Mercedes-Benz E-Class Cabrio: Just in time for summer
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Mercedes-Benz’s apparently faultless E-Class range has just been added to with drop-top versions arriving in time for summer. If it’s niche motoring you’re after, this particular cabrio ticks more boxes than even the accomplished coupe version can.
A couple of months back, someone with a top pay grade at Daimler made the startling, yet no-doubt utterly realistic, observation to a UK car magazine that niche models such as coupes and convertibles had the potential for a limited shelf life going forward.
With the advent of shared platform architecture, coupled with both the world’s unceasing appetite for SUVs of varying sizes and the all-important Chinese market’s apparent disinterest in coupes and convertibles, carmakers, so said the man from Benz, were finding it increasingly difficult to justify the R&D costs associated with designing and building lower-volume, two-door models.
It wasn’t just Daimler facing this conundrum, either. The same magazine article quoted a senior figure from within its chief rival organisation in Munich, who essentially said the same thing.
Well, I’ve just been driving a couple of examples from the latest Mercedes-Benz E-Class cabriolet line-up. And I’m here to tell you the above hand-wringing assertions are absolute bollocks.
There’s simply no way Mercedes-Benz would spend every waking hour engineering a cabrio with as much elegance and refinement as this latest-gen E-Class line-up if it didn’t think there was any future in it.
Simply put, if a long wheel-based two-door like this represents an itch you can scratch, the cabrio makes a compelling case for ignoring the coupe altogether. It has space, pace and quiet refinement in spades.
New Zealand will receive two flavours of E cabrio; the four-cylinder turbo petrol E300, and the six-cylinder twin-turbo E400 4Matic. For the extra cylinders and assuredness of all-wheel drive you’ll pay $159,500 plus on-roads. That’s a not-inconsiderable $26,000 more than the E300, so you’ll really have to be an unrepentant six-cylinder fan to pony up the difference, as both cars are trimmed and spec’d generously.
Canterbury | Addington
$1,129.27 p/w $4,517.08 p/m
The E300’s 2.0-litre four offers 180kW peak power and 370Nm of torque, while the six gives you 245kW and 480Nm. The E cabrios offer reasonable combined fuel economy of 7.4L/100km and 8.7L/100km respectively. I’m presuming an AMG E 63 drop-top will be added at some point, too, although that’s getting ahead of things a little.
It also might not be the point. A cabrio is for cruising, not track day aggression. Although, despite the ever-present aura of “waftability” surrounding this pairing (and we did plenty of ‘wafting’ on the highways to the north of Melbourne last week on the media launch drive), Mercedes-Benz has engineered these cars to be driven at speed if desired.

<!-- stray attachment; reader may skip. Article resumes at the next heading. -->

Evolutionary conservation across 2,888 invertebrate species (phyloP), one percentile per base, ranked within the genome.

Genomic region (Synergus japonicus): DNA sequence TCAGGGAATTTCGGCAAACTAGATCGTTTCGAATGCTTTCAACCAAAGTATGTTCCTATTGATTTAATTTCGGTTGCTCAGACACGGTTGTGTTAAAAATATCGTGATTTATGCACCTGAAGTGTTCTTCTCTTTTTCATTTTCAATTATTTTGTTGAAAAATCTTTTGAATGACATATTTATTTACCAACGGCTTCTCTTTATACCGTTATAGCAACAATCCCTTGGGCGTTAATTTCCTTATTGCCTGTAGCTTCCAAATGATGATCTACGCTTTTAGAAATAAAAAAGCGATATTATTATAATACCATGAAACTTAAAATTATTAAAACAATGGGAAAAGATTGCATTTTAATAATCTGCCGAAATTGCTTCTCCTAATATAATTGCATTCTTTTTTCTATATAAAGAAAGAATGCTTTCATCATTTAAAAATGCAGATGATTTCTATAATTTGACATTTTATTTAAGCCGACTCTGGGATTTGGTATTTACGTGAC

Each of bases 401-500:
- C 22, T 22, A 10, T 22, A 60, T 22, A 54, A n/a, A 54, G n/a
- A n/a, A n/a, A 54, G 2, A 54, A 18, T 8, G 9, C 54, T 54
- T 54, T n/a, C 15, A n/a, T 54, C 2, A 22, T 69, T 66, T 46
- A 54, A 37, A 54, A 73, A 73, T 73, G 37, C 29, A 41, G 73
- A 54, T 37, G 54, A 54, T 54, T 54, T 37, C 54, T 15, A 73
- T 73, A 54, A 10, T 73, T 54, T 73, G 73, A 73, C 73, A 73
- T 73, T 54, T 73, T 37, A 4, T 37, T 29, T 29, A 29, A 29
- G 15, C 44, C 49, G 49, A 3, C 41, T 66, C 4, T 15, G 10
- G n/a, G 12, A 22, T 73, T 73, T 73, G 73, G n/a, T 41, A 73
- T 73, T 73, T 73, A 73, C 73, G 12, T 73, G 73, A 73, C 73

A combination of Mercedes’ 9G-Tronic automatic transmission with shift paddles, multi-mode Agility Select drive programme settings (including race-face Sport+ setting), standard air suspension and – on the E300 – a sports exhaust, make this every bit a driver’s car if you need it to be. It’s also worth mentioning the e300 and e400 4matic arrive out of the box with a scattering of AMG line body enhancements, giving them a slightly sportier look.
On top of all that though, the ride remains poised and dignified whether the fabric roof is up or down. Wind deflectors can be raised or lowered which will ensure back-seat passengers can converse in comfort at higher (motorway) speeds with the top down. Up front, with the roof down and the windows up, it’s almost as if there is nothing different about a topless journey for the driver and co-pilot, save for the elements on a changeable spring day.
Never fear though, because the electric-folding fabric roof can be raised or lowered at speeds up to 50km/h. Also, Mercedes-Benz New Zealand has ensured that every E-Class cabrio features a high-grade acoustic hood. Stop the roof half-way through its procedure (minding your fingers) and you’ll see thick, woolly insulation sandwiched within the layers of roof fabric. It’s impressive how this deadens the sound when you’re on the move.
Also — a nice touch — thanks to super slim LED technology, Mercedes-Benz’s engineers have retained a cabin light in the centre of the roof interior, despite it being a fabric fold-up.
Because it is an E-Class, that fantastically futuristic dashboard featuring twin full-width screens is present and correct. Even the E-Class’ A/C vents look great; designed to mimic the retro-futuristic look of jet turbines. Naturally, technology and safety feature sets are as complete here as you’d expect to see in the E-Class sedan. The comprehensive Comand Online infotainment system, Driving Assistance Package, dual zone climate control and Multi-Beam LED headlights are all included, with plenty more comfort and convenience technologies besides. The E400 4Matic also receives a top-shelf 13-speaker, 590-watt Burmeister surround sound system.
The E-Class cabrio gives you everything a coupe will, but with the bonus of top-down motoring whenever the fickle New Zealand summer allows. Taking this car’s impressive levels of refinement into account, along with a standard level of specification straight off the showroom floor that puts competitor models in class to shame, I’d find it hard to go past this iteration of the two-door option.
The bean-counters might see it as niche, but I hope the cabrio remains with us for many years to come.
Mercedes-Benz E-Class Cabriolet
Engines: 2.0-litre, four-cylinder turbo petrol (180kW/370kW), 3.0-litre, six-cylinder twin-turbo petrol (245kW/480Nm)
Prices: $133,500 (E300 Cabriolet), $159,500 (E400 4Matic Cabriolet)
Pro: Refinement, interior space, power, impressive feature set
Con: Stock up on sunscreen ... but only when New Zealand’s fickle weather allows for it